Monday, April 28, 2008

NaPoWriMo #28: jargon

This week's prompt at Read Write Poem is "jargon". In 1999 I enrolled as a history major at the University of Washington and found myself immersed in a field with its own specialized vocabulary. At the same time I was working at the City of Bellevue in their transportation department, and a huge part of my job was to write newsletters to residents about transportation projects being constructed in their neighborhoods. It was a weird time because on the one hand I had to translate very technical engineering jargon into everyday language at about a sixth grade reading level, and in my after hours I was slogging through obtuse terms like "hegemony", "milieu", and "historiography" and learning how to bandy them about in the many, many, many term papers I was required to write.

I felt like my writing had a split personality, and rather than completely compartmentalize, I started to fuse the two styles. Not that I wrote about the hegemony of transportation. Or dumbed down my research projects. Instead, I tried to resist the urge to be as verbose as many of the historians I was reading; I kept my papers as pithy, interesting, descriptive and fluid as possible, using lingo only where appropriate and necessary. I tried to think about writing my papers in such a way that people would actually want to read them, rather than making myself sound stuffy and academic. Mostly this worked (I got excellent grades and one professor in particular gushed about my writing), but my boss did on occasion send back drafts of my newsletters, telling me I needed to tone down the vocabulary.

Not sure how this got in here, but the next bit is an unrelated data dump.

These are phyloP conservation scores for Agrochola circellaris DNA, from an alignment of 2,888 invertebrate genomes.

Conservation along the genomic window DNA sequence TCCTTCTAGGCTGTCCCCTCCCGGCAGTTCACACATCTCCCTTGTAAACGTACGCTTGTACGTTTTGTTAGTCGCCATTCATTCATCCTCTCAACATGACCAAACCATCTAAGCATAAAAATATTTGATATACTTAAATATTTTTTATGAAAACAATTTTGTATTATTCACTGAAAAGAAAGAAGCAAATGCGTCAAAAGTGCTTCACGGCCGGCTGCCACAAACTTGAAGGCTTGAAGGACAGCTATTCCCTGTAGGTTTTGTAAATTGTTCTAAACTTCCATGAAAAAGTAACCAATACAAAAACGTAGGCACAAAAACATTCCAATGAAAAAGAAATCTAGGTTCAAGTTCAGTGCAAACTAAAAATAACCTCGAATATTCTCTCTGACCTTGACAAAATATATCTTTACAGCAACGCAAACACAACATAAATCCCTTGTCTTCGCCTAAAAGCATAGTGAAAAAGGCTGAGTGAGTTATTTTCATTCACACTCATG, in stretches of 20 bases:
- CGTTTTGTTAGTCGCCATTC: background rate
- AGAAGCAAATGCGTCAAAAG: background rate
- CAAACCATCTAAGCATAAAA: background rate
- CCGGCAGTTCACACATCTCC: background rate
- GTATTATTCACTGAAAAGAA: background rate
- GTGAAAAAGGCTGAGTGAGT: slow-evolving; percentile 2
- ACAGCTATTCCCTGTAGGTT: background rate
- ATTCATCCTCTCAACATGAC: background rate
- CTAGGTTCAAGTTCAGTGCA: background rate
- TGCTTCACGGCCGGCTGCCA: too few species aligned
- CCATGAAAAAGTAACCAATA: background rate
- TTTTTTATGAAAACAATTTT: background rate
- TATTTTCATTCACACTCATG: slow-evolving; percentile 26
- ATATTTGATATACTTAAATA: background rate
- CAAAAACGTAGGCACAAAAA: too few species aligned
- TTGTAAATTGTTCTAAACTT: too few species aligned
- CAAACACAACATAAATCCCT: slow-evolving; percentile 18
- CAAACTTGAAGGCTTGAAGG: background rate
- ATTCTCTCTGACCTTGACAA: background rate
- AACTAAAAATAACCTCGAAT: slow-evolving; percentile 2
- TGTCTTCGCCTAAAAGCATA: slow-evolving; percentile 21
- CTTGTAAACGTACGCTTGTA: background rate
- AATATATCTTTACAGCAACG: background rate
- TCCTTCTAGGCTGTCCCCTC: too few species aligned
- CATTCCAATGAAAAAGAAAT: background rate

History’s Failing

I doubt the Aztecs knew
they were falling to
Spain’s inexorable hegemony or
if the curved-helmed conquistadors
were aware of their driving
force in a colonial milieu
that might have shifted opposite
if not shaped by smallpox
what does it matter for
Hernán Cortés Pizarro
Bernal Díaz del Castillo
Francisco López de Gómara
Bernardino de Sahagún
are on more spines than
Fernando Alvarado Tezozómoc
Motecuhzoma Xocoyotzin
Cuitlahuac and
especially Malintzin
the failing of history is
no terms translate hegemony
into the reality that every one of
Tenochtitlan’s thousand upon
thousand now anonymous casualties
had a face and a name.


jimmmaaa said...

Chicklegirl, very interesting Jargon poem. A little sad too.

gautami tripathy said...

Very deep..